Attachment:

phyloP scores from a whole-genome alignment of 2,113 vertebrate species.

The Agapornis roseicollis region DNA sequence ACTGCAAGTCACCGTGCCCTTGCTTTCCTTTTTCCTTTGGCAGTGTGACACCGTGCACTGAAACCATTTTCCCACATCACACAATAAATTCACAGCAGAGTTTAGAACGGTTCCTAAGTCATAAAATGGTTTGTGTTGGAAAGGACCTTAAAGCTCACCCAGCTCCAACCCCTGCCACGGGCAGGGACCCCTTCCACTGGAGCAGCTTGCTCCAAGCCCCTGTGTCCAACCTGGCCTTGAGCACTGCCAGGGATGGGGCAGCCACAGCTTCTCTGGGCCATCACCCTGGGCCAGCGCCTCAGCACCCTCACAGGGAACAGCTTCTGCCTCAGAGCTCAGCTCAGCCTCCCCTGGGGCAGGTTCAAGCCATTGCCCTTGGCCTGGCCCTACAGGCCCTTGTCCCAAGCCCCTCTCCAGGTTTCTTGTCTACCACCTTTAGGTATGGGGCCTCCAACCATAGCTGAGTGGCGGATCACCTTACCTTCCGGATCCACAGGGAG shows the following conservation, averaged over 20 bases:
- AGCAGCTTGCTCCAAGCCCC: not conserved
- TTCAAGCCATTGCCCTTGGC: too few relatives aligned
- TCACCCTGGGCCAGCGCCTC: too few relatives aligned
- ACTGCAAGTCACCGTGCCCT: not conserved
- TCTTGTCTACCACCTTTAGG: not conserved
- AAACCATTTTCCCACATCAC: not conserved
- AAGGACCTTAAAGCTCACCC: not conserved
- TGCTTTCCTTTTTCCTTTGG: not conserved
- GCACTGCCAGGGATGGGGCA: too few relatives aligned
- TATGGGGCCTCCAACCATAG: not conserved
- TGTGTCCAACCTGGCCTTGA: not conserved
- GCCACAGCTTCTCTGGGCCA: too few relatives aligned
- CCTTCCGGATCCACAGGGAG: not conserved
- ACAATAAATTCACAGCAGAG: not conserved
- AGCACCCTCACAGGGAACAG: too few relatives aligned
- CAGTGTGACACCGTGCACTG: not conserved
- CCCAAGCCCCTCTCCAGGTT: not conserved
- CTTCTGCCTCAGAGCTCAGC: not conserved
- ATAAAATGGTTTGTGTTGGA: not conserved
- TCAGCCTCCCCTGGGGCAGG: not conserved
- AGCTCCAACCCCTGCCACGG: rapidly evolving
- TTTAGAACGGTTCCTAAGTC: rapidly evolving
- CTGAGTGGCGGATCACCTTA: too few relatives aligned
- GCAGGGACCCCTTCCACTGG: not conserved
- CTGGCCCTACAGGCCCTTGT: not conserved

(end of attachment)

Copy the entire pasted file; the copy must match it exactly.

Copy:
phyloP scores from a whole-genome alignment of 2,113 vertebrate species.

The Agapornis roseicollis region DNA sequence ACTGCAAGTCACCGTGCCCTTGCTTTCCTTTTTCCTTTGGCAGTGTGACACCGTGCACTGAAACCATTTTCCCACATCACACAATAAATTCACAGCAGAGTTTAGAACGGTTCCTAAGTCATAAAATGGTTTGTGTTGGAAAGGACCTTAAAGCTCACCCAGCTCCAACCCCTGCCACGGGCAGGGACCCCTTCCACTGGAGCAGCTTGCTCCAAGCCCCTGTGTCCAACCTGGCCTTGAGCACTGCCAGGGATGGGGCAGCCACAGCTTCTCTGGGCCATCACCCTGGGCCAGCGCCTCAGCACCCTCACAGGGAACAGCTTCTGCCTCAGAGCTCAGCTCAGCCTCCCCTGGGGCAGGTTCAAGCCATTGCCCTTGGCCTGGCCCTACAGGCCCTTGTCCCAAGCCCCTCTCCAGGTTTCTTGTCTACCACCTTTAGGTATGGGGCCTCCAACCATAGCTGAGTGGCGGATCACCTTACCTTCCGGATCCACAGGGAG shows the following conservation, averaged over 20 bases:
- AGCAGCTTGCTCCAAGCCCC: not conserved
- TTCAAGCCATTGCCCTTGGC: too few relatives aligned
- TCACCCTGGGCCAGCGCCTC: too few relatives aligned
- ACTGCAAGTCACCGTGCCCT: not conserved
- TCTTGTCTACCACCTTTAGG: not conserved
- AAACCATTTTCCCACATCAC: not conserved
- AAGGACCTTAAAGCTCACCC: not conserved
- TGCTTTCCTTTTTCCTTTGG: not conserved
- GCACTGCCAGGGATGGGGCA: too few relatives aligned
- TATGGGGCCTCCAACCATAG: not conserved
- TGTGTCCAACCTGGCCTTGA: not conserved
- GCCACAGCTTCTCTGGGCCA: too few relatives aligned
- CCTTCCGGATCCACAGGGAG: not conserved
- ACAATAAATTCACAGCAGAG: not conserved
- AGCACCCTCACAGGGAACAG: too few relatives aligned
- CAGTGTGACACCGTGCACTG: not conserved
- CCCAAGCCCCTCTCCAGGTT: not conserved
- CTTCTGCCTCAGAGCTCAGC: not conserved
- ATAAAATGGTTTGTGTTGGA: not conserved
- TCAGCCTCCCCTGGGGCAGG: not conserved
- AGCTCCAACCCCTGCCACGG: rapidly evolving
- TTTAGAACGGTTCCTAAGTC: rapidly evolving
- CTGAGTGGCGGATCACCTTA: too few relatives aligned
- GCAGGGACCCCTTCCACTGG: not conserved
- CTGGCCCTACAGGCCCTTGT: not conserved